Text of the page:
What is bile, and what is bile duct exploration?
Bile is made and released by the liver and then sent to the small intestine, where it helps the body break down and absorb food. Bile moves through a network of tube-like structures called bile ducts. The common bile duct connects the liver, gallbladder, and pancreas to the small intestine.
Bile duct exploration is a procedure that is performed to see if anything, such as a stone, is blocking the flow of bile from the liver and gallbladder to the intestine.
When is bile duct exploration performed?
If something is blocking the bile duct, bile can back up into the liver. This can cause jaundice, a condition in which the skin and white of the eyes become yellow.
The bile duct might become infected and require emergency surgery if the stone or blockage is not removed. This procedure can be done during the removal of the gall bladder.
An alternative treatment would be an ERCP (endoscopic retrograde cholangiopancreatography). You should discuss these options with your doctor.
How should I prepare for a bile duct exploration procedure?
- Eat light the day before.
- Do not eat or drink anything after midnight.
- On the morning of surgery, take only the medicines you have been instructed to take.
How is the bile duct exploration procedure performed?
- You’ll be given general anesthesia. This relaxes your muscles and puts you into a deep sleep. You won’t feel any pain during the procedure.
- Your doctor makes a small incision (cut) in the abdomen, locates the bile duct and injects a dye into the duct. The doctor then takes an X-ray, which shows where the stone or blockage is located.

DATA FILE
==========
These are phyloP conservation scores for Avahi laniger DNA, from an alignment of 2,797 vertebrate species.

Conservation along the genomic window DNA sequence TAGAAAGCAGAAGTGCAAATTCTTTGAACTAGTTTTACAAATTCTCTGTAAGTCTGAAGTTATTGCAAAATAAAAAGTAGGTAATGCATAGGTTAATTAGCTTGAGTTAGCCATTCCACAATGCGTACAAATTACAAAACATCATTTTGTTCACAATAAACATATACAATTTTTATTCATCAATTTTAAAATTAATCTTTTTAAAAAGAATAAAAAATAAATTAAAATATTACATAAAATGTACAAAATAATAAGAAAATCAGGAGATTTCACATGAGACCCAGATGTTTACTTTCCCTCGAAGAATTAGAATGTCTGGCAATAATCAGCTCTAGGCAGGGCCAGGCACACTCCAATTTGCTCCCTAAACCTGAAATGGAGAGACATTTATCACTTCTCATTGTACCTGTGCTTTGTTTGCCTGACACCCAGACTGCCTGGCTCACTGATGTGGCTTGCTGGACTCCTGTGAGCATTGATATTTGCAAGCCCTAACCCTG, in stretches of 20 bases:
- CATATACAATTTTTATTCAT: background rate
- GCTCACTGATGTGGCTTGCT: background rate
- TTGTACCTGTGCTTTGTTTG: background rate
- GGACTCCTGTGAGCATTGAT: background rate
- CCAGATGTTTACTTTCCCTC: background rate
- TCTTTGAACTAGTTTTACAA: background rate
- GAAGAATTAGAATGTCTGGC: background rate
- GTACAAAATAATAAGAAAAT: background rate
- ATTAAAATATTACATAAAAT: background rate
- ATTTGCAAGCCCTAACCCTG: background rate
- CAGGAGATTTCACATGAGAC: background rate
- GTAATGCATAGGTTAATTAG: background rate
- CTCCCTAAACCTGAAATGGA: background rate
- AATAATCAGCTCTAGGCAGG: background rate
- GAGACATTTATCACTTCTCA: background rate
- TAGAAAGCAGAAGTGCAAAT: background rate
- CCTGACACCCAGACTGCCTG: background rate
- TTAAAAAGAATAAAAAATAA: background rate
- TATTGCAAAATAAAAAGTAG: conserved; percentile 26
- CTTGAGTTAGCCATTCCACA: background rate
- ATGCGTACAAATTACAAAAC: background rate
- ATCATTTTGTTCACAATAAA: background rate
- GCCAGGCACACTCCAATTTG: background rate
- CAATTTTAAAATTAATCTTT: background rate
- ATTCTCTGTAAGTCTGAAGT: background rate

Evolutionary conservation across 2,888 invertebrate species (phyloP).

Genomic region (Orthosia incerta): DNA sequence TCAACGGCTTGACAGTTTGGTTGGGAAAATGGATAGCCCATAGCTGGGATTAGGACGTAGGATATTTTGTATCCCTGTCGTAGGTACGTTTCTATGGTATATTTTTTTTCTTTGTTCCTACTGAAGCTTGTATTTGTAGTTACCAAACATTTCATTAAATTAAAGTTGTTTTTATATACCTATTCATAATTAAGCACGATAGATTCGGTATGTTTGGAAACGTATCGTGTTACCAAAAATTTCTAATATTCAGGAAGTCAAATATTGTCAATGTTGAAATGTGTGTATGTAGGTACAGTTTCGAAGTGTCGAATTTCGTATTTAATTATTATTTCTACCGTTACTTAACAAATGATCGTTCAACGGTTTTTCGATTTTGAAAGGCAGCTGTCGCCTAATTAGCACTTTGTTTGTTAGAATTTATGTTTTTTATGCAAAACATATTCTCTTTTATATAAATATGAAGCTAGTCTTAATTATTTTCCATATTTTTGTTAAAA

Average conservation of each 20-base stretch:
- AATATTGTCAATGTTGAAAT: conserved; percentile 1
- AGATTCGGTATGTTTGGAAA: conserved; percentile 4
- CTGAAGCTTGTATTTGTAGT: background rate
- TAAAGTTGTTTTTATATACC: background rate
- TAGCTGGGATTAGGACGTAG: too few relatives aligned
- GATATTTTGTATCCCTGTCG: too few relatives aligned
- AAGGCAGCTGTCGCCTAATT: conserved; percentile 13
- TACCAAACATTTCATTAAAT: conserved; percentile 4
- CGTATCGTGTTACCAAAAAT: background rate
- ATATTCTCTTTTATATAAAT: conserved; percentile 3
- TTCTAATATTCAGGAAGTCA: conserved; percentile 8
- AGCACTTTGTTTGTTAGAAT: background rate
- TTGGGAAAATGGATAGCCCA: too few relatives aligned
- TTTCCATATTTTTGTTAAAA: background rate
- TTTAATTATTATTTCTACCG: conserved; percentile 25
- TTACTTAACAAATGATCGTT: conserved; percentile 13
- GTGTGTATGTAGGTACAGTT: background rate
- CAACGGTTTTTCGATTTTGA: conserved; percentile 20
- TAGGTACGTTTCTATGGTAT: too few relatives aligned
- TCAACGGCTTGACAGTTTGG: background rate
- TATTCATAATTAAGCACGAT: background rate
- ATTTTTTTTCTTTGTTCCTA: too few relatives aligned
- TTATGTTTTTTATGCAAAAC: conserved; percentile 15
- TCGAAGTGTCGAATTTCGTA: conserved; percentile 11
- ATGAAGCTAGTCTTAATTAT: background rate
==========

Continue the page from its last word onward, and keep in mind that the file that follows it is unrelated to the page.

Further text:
- If stones are found, the doctor makes a cut into the bile duct and removes them.
- The doctor might insert a tube into the bile duct. The tube comes out the skin to drain bile into a bag outside the body. The bag remains in place from seven days to several weeks.
- The doctor may repeat the dye procedure before removing your tube.
After the procedure, you’ll stay in the hospital for one to four days. You’ll also be asked to avoid strenuous activity for four to six days, then see your doctor for a follow-up visit.
The surgery should relieve your discomfort and will reduce the chance of infection and jaundice.
What are the risks of bile duct exploration?
As with any surgery, there are risks with bile duct exploration, including:
- Complications from general anesthesia.
- Swelling or scarring of the bile duct.
- Bile leak.
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